-A sink and a toilet that work every day
-Not having a lock on every door of your house (including inside your house)
-doors you can knock on without something metal
-being able to wash your toothbrush with tap water
-being able to drink tap water
-showering from a shower, and not a bucket (although for the bucket, you have to give credit to the eco-friendly nature of such showers...much more efficient!)
-hot water!

This week, for various reasons, I have felt a little bit down, but today, I looked back at our three (almost four now!) weeks in Las Arboledas, and I realized we have achieved so much. Even though I am by no means a perfect missionary, I know that I am getting better every day, and that I am doing the best I can to help others enjoy the close relationship with our Heavenly Father and truly, the joy! that comes from living the principles of the Gospel and truly trying to follow Christ. Every time I open my mouth to testify, I can feel the Spirit confirming to me what I say. I can feel that this is an incredible work and that sharing the Gospel of Jesus Christ really brings such happiness to me.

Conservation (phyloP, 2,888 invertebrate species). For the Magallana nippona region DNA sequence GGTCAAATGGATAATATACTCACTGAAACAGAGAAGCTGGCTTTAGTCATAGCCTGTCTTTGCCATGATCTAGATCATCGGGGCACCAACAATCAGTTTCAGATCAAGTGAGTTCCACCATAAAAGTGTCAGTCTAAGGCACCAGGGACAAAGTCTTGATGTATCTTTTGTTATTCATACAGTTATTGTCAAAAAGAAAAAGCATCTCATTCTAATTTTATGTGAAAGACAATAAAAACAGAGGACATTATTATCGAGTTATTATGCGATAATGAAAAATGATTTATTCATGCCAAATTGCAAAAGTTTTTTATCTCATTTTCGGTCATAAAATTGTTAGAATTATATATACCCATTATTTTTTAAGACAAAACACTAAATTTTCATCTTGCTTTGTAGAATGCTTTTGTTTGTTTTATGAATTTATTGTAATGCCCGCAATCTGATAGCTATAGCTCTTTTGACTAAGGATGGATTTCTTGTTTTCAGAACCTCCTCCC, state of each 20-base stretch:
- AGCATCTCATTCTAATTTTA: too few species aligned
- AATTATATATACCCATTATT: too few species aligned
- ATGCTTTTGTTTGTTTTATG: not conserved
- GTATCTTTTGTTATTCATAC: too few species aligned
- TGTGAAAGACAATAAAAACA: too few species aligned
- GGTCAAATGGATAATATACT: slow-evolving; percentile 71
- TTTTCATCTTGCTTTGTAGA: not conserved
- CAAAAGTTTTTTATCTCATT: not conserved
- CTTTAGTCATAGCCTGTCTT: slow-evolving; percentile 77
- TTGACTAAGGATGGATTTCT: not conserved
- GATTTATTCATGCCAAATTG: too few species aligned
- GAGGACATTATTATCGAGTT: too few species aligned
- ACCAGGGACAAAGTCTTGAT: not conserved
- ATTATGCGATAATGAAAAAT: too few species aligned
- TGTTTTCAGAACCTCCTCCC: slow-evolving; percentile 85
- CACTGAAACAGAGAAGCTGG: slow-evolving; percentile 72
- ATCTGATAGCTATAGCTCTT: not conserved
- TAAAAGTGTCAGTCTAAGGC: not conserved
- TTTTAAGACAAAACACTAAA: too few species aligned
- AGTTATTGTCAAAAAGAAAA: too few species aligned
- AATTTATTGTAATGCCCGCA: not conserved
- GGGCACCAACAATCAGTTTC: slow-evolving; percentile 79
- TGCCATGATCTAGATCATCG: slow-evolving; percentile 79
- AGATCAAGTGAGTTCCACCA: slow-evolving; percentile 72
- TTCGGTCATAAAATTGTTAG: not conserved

Love to you and the whole family and every friend that reads this blog! Enjoy this precious precious autumntime (seriously, that's one of the few things I miss)

Hermana Romero

PS. I am hoping that something really awesome happens this Saturday and that I can send you pictures, but until then, I am making no promises. Await my next email eagerly. :D

Tuesday, November 5, 2013

No lights, Animal droppings & a Disappoinment

Hola Ma and Pa,

Thanks as always for your love and prayers and letters! I just think of you all and your support when the going gets rough, and I know I can overcome any challenge!